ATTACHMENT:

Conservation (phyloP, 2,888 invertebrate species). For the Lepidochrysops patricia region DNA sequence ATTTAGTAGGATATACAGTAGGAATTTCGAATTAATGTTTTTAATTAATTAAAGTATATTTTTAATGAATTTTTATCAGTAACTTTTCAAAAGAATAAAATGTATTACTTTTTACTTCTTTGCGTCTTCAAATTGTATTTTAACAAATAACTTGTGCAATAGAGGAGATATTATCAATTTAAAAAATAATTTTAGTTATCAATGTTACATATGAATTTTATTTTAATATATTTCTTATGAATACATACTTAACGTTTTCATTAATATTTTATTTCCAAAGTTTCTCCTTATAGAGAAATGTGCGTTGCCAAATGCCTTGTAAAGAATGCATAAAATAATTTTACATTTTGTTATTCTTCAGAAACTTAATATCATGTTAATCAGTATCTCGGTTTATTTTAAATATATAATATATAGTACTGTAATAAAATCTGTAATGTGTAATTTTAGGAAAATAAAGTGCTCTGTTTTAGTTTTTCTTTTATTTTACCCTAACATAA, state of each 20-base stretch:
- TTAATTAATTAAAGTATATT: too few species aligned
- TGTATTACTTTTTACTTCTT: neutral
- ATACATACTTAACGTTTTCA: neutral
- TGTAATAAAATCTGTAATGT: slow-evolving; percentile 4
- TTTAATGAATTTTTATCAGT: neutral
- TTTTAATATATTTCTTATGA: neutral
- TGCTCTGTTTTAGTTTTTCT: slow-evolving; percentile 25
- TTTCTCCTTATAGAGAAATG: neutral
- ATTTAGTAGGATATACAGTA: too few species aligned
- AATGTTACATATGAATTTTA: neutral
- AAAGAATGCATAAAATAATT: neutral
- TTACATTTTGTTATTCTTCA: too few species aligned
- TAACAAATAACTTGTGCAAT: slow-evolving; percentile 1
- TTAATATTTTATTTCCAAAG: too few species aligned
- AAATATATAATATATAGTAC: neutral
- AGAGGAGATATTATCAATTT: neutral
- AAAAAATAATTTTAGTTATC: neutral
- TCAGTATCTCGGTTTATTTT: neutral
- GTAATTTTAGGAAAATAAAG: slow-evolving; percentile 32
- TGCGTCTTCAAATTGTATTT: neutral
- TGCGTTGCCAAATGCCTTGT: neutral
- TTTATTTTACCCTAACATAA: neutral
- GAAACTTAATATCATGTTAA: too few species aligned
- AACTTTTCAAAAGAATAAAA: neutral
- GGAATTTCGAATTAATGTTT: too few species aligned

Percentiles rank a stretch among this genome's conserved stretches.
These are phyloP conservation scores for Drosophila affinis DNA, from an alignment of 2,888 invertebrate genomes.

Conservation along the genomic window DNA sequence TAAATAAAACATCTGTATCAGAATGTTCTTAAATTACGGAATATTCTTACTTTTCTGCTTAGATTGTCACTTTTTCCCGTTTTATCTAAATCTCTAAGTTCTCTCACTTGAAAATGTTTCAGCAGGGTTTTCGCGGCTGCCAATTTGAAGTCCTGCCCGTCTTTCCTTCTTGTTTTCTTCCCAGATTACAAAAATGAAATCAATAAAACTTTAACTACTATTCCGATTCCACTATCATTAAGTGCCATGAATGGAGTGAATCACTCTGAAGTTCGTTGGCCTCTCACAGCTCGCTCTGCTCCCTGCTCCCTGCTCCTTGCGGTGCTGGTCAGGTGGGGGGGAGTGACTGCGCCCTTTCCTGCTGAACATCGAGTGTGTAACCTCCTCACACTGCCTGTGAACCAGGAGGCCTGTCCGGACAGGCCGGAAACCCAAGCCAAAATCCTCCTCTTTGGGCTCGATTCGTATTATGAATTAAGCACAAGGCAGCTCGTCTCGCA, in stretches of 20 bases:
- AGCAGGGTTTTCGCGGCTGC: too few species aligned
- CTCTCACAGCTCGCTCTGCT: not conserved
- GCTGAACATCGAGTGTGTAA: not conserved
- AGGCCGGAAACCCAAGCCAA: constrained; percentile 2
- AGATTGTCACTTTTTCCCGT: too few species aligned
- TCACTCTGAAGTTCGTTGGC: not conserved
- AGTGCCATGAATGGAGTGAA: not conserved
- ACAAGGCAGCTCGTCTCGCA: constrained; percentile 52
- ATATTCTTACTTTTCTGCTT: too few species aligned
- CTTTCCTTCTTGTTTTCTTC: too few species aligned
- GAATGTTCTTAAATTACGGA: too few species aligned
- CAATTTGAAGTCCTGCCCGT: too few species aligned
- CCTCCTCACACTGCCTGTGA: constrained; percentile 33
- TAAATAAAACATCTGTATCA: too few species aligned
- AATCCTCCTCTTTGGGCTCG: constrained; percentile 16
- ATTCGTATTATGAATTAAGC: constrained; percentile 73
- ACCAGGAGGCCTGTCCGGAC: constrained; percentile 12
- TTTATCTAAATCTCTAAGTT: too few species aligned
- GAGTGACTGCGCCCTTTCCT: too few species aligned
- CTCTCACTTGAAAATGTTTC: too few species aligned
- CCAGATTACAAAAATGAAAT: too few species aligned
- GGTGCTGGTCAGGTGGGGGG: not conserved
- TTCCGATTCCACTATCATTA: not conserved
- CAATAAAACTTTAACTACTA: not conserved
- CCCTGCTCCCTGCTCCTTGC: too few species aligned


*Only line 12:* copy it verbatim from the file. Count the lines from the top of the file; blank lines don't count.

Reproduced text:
- AAAGAATGCATAAAATAATT: neutral